In my favorite session with Risk of Rain, I was playing as the slow moving robotic Loader. With no dodging ability, the Loader relies on an invincibility skill that lasts three seconds and takes five to cooldown. Incredibly, I got the rare Alien Head item, which lowers cooldowns, twice. Stacking meant that the invincibilty skill was ready to use again before its effect wore off. I was completely and totally invincible, and giddily cycled through the levels gaining power until my trigger
finger started to hurt from spamming invincibility and I decided to sail through the finale with an absurd cache of powerups and a small army of drones. Dozens of bosses fell at my feet as I made my way to the final encounter, and I cackled like a madman the whole time.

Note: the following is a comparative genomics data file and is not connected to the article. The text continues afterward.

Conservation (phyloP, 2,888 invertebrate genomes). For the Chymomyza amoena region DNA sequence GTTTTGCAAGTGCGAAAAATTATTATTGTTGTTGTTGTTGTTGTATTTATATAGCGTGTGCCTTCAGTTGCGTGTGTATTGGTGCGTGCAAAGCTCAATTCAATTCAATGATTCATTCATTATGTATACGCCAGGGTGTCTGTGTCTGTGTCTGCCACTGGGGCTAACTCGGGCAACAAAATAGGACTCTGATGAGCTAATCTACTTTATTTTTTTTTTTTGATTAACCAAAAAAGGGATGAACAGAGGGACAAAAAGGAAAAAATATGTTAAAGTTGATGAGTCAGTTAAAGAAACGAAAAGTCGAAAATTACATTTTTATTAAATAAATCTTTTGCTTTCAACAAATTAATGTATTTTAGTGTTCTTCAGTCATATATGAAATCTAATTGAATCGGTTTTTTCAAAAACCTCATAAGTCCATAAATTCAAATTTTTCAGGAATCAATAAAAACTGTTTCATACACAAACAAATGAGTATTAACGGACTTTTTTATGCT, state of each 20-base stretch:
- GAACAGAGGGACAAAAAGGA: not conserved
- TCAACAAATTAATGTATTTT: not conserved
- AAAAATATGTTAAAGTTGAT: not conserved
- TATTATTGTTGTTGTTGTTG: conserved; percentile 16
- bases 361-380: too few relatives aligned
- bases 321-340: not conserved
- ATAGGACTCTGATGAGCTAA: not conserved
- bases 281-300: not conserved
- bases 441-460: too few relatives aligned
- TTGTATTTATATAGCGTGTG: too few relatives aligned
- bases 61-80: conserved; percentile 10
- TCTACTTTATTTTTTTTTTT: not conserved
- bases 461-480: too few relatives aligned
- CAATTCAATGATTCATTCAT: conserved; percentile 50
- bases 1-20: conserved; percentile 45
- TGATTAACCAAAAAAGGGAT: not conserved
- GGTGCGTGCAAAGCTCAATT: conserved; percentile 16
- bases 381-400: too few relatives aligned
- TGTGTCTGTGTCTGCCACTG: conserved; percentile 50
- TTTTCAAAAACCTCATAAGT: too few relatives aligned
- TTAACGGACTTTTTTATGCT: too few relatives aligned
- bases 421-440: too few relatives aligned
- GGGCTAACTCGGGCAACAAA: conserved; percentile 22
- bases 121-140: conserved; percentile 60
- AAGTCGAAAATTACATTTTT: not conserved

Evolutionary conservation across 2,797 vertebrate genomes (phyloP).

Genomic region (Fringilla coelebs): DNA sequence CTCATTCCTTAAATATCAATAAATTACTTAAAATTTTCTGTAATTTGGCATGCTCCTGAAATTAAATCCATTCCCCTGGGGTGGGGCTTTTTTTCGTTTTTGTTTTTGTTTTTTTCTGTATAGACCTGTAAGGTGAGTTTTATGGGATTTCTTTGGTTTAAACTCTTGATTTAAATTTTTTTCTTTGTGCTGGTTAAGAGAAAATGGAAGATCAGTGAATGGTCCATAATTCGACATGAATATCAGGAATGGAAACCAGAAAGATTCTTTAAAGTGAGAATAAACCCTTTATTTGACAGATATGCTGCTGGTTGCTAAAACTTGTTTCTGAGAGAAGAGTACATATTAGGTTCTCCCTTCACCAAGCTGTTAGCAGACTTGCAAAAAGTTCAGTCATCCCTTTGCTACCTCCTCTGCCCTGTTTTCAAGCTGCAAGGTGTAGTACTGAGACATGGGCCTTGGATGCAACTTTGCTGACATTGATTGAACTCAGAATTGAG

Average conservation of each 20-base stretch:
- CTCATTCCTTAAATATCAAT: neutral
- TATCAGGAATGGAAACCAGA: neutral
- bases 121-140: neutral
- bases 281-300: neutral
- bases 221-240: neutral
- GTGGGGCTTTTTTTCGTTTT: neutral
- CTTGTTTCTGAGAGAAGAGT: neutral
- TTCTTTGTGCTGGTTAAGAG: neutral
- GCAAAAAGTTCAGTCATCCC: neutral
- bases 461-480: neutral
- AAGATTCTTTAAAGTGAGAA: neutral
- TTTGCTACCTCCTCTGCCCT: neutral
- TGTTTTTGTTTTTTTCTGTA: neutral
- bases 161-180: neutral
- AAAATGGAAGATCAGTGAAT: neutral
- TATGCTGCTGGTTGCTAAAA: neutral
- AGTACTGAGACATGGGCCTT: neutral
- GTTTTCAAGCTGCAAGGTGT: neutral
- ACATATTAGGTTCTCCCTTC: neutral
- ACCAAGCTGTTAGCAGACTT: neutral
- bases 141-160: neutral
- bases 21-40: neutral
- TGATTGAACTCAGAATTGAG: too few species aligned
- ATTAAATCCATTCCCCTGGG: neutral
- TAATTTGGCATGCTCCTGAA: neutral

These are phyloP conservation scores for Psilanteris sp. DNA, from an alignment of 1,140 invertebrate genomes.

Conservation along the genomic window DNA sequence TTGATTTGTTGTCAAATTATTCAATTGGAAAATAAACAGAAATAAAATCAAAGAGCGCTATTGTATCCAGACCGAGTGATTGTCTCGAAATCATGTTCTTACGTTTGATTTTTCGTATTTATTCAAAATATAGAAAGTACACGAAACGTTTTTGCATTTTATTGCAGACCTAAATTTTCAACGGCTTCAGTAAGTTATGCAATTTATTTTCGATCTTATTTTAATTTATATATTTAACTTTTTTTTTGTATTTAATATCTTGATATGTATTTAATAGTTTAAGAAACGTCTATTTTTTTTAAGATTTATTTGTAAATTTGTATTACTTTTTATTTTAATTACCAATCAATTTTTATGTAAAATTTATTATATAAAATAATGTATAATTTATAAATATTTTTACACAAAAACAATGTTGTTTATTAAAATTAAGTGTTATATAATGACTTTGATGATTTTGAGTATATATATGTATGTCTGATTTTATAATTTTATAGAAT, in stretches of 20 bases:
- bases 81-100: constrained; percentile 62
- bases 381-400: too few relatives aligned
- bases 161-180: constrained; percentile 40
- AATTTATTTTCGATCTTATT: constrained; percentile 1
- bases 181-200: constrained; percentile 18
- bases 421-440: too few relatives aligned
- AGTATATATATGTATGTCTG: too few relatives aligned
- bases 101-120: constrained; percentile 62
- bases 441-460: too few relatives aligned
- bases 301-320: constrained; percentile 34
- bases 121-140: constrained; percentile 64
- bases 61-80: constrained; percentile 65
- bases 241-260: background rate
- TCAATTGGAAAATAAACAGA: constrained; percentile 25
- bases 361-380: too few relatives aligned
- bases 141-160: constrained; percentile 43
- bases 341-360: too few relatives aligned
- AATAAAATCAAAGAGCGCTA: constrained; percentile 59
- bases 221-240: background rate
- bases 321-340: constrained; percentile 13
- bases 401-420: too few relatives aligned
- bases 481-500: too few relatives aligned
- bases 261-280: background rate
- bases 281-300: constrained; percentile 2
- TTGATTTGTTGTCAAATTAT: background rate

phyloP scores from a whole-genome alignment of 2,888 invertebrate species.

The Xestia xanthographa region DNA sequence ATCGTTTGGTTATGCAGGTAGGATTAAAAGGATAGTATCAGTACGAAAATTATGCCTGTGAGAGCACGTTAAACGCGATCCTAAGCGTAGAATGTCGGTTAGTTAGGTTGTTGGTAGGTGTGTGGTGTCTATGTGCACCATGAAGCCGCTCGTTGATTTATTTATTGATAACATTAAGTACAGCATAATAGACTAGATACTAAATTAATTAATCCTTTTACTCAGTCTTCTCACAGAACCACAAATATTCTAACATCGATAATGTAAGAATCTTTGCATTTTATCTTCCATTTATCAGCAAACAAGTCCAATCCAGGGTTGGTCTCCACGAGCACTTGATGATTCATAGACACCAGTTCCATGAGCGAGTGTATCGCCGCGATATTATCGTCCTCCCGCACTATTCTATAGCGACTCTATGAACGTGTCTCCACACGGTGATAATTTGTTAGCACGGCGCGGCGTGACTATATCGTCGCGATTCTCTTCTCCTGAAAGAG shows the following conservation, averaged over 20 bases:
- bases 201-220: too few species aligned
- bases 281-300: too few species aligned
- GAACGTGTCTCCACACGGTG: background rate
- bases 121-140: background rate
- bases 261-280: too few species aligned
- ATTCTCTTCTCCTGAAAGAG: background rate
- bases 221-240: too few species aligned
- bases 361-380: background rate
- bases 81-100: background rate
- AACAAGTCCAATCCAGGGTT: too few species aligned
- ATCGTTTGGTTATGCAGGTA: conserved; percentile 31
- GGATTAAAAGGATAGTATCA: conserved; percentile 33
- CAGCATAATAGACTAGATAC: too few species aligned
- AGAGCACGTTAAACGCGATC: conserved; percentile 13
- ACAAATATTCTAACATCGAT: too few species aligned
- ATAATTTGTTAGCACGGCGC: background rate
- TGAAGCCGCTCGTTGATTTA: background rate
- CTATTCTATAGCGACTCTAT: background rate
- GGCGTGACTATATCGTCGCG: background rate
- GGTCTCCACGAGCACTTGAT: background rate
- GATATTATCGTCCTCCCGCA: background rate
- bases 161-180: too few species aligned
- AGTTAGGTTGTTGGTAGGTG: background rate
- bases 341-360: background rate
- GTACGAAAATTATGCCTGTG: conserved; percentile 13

Risk of Rain isn't quite perfect. The player characters are tiny, for instance, which can be annoying. The Linux version has struggles with controller support. Troubling bugs exist, which make it possible to fall through the floor now and then. These issues aren't too awful, but they're noteworthy, and definitely a problem. In general though, Risk of Rain is a beautiful piece of work. It's filled with all the challenge and surprise that I only imagined into the games I played as a kid. Once again, I find myself repeating a series of levels every day. Only now, those levels are actually showing me something new.

Germ's avatar
Community review by Germ (March 16, 2015)

Jeremy plays video games, sometimes.